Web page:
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Does Creative Commons Make Sense?

Project 50, day 2: Gnargh

Project 50, day 2: Gnargh (Photo credit: OxOx)

A single comment on Rick Anderson’s post earlier this week sent me into the Land of Headslaps, as I realized that something obvious had escaped me about Creative Commons — namely, that it’s probably unnecessary.

Creative Commons licenses depend on copyright in order to exist. In Creative Commons parlance, its licenses are called “public copyright licenses.” A hint of the ridiculous is in that statement, as copyright itself is a public copyright license, with fair use, rules for derivative usages, and so forth all spelled out publicly and copyright statements prominently displayed when applicable. Terms like “public domain” and “fair use” may be debated (the latter far more than the former), but they are clear, human-readable, and free to state openly.

Creative Commons is a layer on top of copyright which costs about $9 million per year to run. It has set up “jurisdictions” as it calls them in many countries, and works to advance its world view through advocacy, partnerships, and outreach. In that way, it is like many other non-profit organizations.

But does Creative Commons make sense?

The answer for some is, “Yes.” But those who answer in the affirmative may not be the authors Creative Commons purports to serve.

As noted above, copyright forms the basis of Creative Commons. Without copyright, no author could choose a license, as there would be no license to grant. In choosing a license, an author is making a statement about what she or he is willing to let others do with or to their published and copyrighted work.

Unfortunately, Creative Commons licenses are relatively opaque and difficult to differentiate for the average user. Ask a researcher their initial reaction to a CC BY vs. a CC BY-SA vs. a CC BY-NC-SA license, and you’re going to be met with blank stares. However, authors tend to understand copyright to at least a functional level — that is, if I have copyright, I have the ability to protect my works from everything except educational and similar benign uses. For wonks like us, we know there’s a lot more to it, but that’s actually a good functional understanding for most academics. Copyright is generally better understood.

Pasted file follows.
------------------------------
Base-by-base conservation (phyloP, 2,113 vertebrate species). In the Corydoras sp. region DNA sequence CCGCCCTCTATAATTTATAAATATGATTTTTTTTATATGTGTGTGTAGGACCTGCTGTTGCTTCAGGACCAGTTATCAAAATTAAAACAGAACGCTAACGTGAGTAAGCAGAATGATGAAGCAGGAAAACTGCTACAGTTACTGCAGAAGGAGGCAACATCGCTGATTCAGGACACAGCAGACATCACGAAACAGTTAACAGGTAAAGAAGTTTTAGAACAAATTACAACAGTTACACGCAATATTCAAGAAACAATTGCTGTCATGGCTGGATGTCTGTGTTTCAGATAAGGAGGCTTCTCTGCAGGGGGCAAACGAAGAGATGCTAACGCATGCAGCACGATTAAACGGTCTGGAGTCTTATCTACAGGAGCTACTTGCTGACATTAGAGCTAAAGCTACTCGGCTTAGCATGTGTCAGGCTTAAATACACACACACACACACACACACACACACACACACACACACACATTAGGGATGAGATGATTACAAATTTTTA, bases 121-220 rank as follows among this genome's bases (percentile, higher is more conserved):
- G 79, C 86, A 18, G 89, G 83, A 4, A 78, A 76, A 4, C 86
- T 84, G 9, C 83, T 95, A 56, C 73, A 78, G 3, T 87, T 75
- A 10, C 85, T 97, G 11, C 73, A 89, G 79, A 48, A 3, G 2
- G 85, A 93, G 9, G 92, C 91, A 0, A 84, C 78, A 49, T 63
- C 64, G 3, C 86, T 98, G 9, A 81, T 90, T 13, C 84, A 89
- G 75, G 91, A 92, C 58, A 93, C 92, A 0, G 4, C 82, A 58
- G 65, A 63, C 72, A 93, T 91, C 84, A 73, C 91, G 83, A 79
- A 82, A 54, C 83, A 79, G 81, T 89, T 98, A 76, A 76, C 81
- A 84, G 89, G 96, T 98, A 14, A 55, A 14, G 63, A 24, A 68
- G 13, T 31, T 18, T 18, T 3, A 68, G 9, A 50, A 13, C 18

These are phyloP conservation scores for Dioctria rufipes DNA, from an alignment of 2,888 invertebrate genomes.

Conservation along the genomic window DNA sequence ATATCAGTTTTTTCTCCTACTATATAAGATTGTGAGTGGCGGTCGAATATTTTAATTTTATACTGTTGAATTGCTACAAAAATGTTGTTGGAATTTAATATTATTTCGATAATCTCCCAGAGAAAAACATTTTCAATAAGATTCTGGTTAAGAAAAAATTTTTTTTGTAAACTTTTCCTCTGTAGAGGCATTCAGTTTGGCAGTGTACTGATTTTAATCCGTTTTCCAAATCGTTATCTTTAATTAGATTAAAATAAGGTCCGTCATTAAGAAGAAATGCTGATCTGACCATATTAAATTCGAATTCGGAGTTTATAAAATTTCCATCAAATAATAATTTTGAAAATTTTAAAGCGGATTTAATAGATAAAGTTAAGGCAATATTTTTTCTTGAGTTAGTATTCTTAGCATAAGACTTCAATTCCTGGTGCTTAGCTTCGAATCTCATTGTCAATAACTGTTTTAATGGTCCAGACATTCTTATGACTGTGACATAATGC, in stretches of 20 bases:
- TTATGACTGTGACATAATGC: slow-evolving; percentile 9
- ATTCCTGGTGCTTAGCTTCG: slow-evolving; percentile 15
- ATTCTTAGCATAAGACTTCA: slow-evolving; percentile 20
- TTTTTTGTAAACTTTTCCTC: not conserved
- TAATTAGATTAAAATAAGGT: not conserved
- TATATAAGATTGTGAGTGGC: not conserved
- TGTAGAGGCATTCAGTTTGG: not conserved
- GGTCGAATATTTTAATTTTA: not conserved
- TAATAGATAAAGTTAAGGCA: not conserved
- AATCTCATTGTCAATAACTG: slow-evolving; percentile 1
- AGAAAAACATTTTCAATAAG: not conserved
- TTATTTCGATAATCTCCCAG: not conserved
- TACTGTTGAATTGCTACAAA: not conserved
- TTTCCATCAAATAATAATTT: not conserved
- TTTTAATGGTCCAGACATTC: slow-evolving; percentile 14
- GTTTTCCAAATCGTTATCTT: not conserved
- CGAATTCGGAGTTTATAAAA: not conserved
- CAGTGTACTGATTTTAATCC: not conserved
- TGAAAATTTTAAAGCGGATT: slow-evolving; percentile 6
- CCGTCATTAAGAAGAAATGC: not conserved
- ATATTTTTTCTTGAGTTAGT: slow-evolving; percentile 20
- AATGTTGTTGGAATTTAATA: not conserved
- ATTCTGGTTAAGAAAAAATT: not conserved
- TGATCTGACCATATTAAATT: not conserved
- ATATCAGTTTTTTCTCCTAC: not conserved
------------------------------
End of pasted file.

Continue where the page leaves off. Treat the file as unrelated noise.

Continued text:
Advocates of Creative Commons point to how Creative Commons licenses provider alternatives to copyright, alternatives that fit more with the digital age and the supposed open information movement. However, authors, being a conservative lot and not wanting to fuss over published works more than necessary, tend to prefer restrictive licenses, with Nature Publishing Group noting that its authors preferred the CC BY-NC-ND license 68% of the time. Authors at Cell Press showed a similar tendency to prefer restrictive licenses. In a survey done by Taylor & Francis (chart below), authors preferred traditional, relatively restrictive licenses. Copyright may actually be less restrictive than a CC BY-NC-ND license, but it certainly is not more restrictive. meaning that the first three options in the chart below are functionally equivalent. In essence, the chart below shows a high comfort level with the status quo, and a great level of discomfort with CC BY licenses. Even straightforward copyright, after more than a decade of being vilified in the public square, is preferred by nearly 2:1 in academic circles.

Caption here

Survey from T&F

In the world of preprint servers, things are also complicated by Creative Commons licenses. The arXiv preprint server requires depositors to sign an non-exclusive license to publish, obtain a CC BY license, obtain a CC BY-NC-SA license, or put the work in the public domain. The recently launched bioRxiv from Cold Spring Harbor offers depositors a wider slate of options, including no reuse, CC BY-NC-ND, CC BY-NC, CC BY-ND, and CC BY. I asked Richard Sever at CSHLP about their experience so far. It points again to authors preferring more restrictive rights, with 42% granting no reuse, 28% granting CC BY-NC-ND, and only 16% choosing CC BY. As Sever told me via email:

“There seems to be a preference on bioRxiv for ND options. But note these are revisable preprints, not final published articles. It may be that authors just prefer to limit reuse while papers are still works in progress.”

True, but the other data about published works strongly suggest that attitudes don’t change much upon full publication.

The benefits of using a Creative Commons license are elusive. Creative Commons provides no visible value-added service, stating:

Creative Commons makes its licenses and related information available on an “as-is” basis. Creative Commons gives no warranties regarding its licenses, any material licensed under their terms and conditions, or any related information. Creative Commons disclaims all liability for damages resulting from their use to the fullest extent possible. . . . Creative Commons is not a party to its public licenses.

In short, if you use a Creative Commons license, you’re on your own.

Creative Commons does not help authors establish or defend their copyrights. In the US, failure to register your copyright makes it impossible to sue for statutory damages — instead of proving only that someone violated your copyright, you have to prove that you suffered actual damages, a much higher and more difficult legal hurdle. Failure to register your copyright also affects your ability to enforce a Creative Commons license, since it’s only as strong as the underlying copyright. Nowhere on Creative Commons’ site was I able to find this important little bit of know-how. Please prove me wrong.

Some argue that Creative Commons licenses create standard and simple ways to modify underlying copyright so that users can customize the rights they grant. However, Creative Commons licenses are not any more standard than copyright — axiomatically, the simpler standard from which the Creative Commons licenses are derived — and they are not simple.